Here we use coxed() to provide answers to the two duration-based questions we posed in the introduction. First consider “How much longer will negotiations take for an ideologically polarized coalition as compared to an ideologically homogeneous one?” To answer this question, we call coxed() and specify two new datasets, one in which rgovm=0 indicating that all political parties in the governing coalition have the same ideological position, and one in which rgovm=1.24, indicating that the parties have very different ideological positions. We use mutate() from the dplyr library to quickly create new data frames in which rgovm equals 0 or 1.24 for all cases, and set these two data frames as newdata and newdata2 inside coxed().

## Warning in rank.predict(x = exp.xb2, v = exp.xb, ties.method =
## ties.method, : New data contain 1 observations with linear predictors
## greater than all linear predictors in the estimation sample. These
## observations will all have the same predicted duration

## Warning in rank.predict(x = exp.xb2, v = exp.xb, ties.method =
## ties.method, : New data contain 1 observations with linear predictors
## greater than all linear predictors in the estimation sample. These
## observations will all have the same predicted duration
## Warning in rank.predict(x = exp.xb2, v = exp.xb, ties.method =
## ties.method, : New data contain 3 observations with linear predictors less
## than all linear predictors in the estimation sample. These observations
## will all have the same predicted duration
## Warning in rank.predict(x = exp.xb2, v = exp.xb, ties.method =
## ties.method, : New data contain 4 observations with linear predictors
## greater than all linear predictors in the estimation sample. These
## observations will all have the same predicted duration
## Warning in rank.predict(x = exp.xb2, v = exp.xb, ties.method =
## ties.method, : New data contain 4 observations with linear predictors less
## than all linear predictors in the estimation sample. These observations
## will all have the same predicted duration
## Warning in rank.predict(x = exp.xb2, v = exp.xb, ties.method =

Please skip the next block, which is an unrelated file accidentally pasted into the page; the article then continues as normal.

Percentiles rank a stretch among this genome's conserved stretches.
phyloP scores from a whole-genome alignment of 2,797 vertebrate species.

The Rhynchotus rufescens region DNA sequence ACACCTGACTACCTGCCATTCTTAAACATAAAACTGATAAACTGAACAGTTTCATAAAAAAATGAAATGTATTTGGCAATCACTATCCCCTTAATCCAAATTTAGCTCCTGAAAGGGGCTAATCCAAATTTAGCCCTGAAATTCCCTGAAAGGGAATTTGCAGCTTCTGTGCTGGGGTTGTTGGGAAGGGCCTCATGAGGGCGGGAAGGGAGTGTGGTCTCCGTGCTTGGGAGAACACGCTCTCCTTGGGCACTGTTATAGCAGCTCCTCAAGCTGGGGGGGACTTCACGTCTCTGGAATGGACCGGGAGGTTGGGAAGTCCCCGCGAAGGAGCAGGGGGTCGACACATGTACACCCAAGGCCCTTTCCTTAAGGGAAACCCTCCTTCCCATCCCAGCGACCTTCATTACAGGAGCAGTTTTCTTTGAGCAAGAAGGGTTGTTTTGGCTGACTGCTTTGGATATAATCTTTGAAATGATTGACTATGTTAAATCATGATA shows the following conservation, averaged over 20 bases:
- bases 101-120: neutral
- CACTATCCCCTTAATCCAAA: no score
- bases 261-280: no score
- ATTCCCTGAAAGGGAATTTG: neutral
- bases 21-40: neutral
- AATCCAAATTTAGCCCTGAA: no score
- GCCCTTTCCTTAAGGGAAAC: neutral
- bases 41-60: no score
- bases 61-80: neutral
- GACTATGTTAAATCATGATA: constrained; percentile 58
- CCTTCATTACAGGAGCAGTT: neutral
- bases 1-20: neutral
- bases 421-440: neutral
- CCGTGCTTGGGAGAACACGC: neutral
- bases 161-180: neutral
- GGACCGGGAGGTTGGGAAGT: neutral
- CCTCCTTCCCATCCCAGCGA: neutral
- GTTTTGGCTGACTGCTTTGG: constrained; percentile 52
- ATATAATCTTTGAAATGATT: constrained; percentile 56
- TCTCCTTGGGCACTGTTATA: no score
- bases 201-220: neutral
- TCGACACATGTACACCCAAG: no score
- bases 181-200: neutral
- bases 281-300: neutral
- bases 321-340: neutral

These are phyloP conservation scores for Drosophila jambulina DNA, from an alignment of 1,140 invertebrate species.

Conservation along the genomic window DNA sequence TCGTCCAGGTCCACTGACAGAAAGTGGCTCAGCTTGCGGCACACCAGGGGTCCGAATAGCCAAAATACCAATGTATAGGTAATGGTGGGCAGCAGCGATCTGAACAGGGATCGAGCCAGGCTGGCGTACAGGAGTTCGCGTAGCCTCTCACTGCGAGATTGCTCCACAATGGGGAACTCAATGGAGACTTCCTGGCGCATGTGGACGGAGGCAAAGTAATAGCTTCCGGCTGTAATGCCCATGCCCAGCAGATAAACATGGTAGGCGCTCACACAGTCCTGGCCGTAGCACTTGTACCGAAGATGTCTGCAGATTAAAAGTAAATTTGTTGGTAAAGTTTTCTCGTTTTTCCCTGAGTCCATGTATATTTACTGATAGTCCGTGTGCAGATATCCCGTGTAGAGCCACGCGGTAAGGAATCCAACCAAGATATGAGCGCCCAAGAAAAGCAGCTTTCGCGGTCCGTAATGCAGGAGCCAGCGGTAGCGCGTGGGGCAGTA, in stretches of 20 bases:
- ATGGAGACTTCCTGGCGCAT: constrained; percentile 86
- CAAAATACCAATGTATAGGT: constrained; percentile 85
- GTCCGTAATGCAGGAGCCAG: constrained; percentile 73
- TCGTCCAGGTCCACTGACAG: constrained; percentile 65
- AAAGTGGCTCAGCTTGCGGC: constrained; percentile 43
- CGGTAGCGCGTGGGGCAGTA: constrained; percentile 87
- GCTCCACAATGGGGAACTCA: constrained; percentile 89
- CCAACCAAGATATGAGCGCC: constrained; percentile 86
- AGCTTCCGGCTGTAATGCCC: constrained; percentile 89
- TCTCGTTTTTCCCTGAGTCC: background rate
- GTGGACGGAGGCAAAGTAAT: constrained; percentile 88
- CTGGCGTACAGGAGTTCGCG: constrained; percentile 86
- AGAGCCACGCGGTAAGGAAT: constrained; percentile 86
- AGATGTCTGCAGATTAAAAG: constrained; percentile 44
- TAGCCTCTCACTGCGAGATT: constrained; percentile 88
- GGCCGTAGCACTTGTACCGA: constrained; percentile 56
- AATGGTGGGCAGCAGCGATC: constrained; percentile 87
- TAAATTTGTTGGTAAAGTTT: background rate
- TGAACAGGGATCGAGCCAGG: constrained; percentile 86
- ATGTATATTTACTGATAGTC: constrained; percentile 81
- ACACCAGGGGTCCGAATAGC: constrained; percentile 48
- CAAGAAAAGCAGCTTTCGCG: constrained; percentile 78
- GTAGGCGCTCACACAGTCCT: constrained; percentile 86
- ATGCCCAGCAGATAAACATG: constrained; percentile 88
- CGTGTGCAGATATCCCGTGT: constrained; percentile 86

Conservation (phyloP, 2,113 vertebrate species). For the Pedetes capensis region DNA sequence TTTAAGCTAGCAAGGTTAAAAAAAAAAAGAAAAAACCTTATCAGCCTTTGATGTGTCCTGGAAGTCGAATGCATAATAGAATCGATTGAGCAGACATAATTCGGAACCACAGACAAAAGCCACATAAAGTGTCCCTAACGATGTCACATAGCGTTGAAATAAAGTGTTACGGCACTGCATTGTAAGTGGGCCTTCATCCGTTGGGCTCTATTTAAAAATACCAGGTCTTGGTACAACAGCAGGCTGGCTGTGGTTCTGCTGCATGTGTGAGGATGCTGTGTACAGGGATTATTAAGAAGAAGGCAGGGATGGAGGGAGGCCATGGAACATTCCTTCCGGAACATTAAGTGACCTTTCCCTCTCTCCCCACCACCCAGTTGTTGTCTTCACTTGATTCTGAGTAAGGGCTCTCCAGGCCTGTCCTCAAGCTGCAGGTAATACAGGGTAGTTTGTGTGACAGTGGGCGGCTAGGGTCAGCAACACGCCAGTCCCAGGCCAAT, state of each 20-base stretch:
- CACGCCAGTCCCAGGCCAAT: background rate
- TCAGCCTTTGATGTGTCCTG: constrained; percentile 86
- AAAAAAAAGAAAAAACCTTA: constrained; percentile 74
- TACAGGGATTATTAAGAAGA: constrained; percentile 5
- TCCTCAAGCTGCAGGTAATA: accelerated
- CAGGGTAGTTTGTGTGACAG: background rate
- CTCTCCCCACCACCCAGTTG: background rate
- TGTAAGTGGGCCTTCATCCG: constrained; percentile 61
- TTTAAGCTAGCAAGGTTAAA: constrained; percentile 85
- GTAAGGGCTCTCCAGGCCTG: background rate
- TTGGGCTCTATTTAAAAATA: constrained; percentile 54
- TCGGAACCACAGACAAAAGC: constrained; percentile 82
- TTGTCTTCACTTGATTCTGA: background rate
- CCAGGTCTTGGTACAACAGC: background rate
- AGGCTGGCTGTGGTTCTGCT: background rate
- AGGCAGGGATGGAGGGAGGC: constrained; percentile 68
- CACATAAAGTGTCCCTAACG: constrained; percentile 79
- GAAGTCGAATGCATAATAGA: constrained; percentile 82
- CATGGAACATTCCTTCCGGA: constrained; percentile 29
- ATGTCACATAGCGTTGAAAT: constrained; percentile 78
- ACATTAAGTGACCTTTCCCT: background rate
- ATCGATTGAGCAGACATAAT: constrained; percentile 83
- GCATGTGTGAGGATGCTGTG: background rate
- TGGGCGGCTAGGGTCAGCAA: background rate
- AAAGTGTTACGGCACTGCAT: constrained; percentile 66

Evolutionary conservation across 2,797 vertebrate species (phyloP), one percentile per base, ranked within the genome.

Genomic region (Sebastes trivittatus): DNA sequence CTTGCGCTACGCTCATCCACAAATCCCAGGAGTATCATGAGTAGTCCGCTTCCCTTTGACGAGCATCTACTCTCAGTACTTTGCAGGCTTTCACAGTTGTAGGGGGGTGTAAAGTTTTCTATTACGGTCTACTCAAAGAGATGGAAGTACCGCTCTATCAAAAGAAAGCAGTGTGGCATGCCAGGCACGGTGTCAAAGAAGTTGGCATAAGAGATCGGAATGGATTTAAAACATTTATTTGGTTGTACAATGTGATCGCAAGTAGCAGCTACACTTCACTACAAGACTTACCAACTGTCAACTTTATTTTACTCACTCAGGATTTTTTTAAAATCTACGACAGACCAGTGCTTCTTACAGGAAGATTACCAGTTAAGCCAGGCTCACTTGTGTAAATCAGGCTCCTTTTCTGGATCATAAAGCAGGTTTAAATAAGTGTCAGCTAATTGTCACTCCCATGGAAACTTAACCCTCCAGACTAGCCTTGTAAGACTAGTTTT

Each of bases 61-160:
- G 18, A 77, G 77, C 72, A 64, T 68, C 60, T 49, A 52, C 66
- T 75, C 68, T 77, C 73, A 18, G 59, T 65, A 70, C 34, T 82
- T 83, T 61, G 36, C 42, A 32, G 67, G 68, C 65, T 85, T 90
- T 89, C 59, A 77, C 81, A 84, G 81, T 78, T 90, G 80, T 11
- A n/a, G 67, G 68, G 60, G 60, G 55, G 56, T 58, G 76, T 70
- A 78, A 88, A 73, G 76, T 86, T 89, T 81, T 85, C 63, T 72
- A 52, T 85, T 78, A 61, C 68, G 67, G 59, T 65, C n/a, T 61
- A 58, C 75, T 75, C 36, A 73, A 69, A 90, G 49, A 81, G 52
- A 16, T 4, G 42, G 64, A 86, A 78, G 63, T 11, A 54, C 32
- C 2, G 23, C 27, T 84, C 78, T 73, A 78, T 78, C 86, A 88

## ties.method, : New data contain 4 observations with linear predictors
## greater than all linear predictors in the estimation sample. These
## observations will all have the same predicted duration

coxed() calculates expected durations for all cases under each new data frame and subtracts the durations for each case. As an overall result, we can see either the mean or the median of these differences.

##              mean bootstrap.se     lb     ub
## newdata2   28.927        2.997 23.053 34.801
## newdata    25.238        1.900 21.515 28.961
## difference  3.689        2.105 -0.436  7.814
##            median bootstrap.se     lb     ub
## newdata2   22.392        2.907 16.695 28.088
## newdata    19.692        2.068 15.639 23.744
## difference  3.042        1.572 -0.040  6.123

A coalition in which the parties have ideological differences so that rgovm=1.24 will take 3.08 more days on average (with a median of 2.6 days) to conclude negotiations than a coalition in which all parties have the same position.

Next we consider “How much longer will negotiations take for a multiparty coalition government than for a single-party government?” In this case we compare coalitions with one party to coalitions with 6 parties by setting the pgovno variable to 1 and 6 and setting these two data frames as the newdata and newdata2 arguments of coxed():

##               mean bootstrap.se      lb      ub
## newdata2     5.801        0.838   4.160   7.443
## newdata     56.298       11.177  34.392  78.204
## difference -50.496       11.254 -72.553 -28.440
##             median bootstrap.se      lb      ub
## newdata2     0.008        0.002   0.003   0.012
## newdata     28.508        6.102  16.549  40.467
## difference -28.500        4.418 -37.160 -19.841

A coalition of 6 parties will take 50.5 more days on average (with a median of 28.5 days) to conclude negotiations than a coalition with one party.

4 Using the GAM method within the coxed() function

We can use the GAM method to for all of the same uses for which we used the NPSF method above, except for estimating the baseline functions. We can however view and plot the output from the GAM model that maps predicted ranks to duration. While the bootstrap=TRUE argument works when method="gam", these functions take somewhat longer to run. We therefore run the following examples without bootstrapping.

As before, to see predicted durations from the Cox model, place the Cox model output as the first argument of coxed(). The predicted durations for each individual observation are stored in the exp.dur attribute,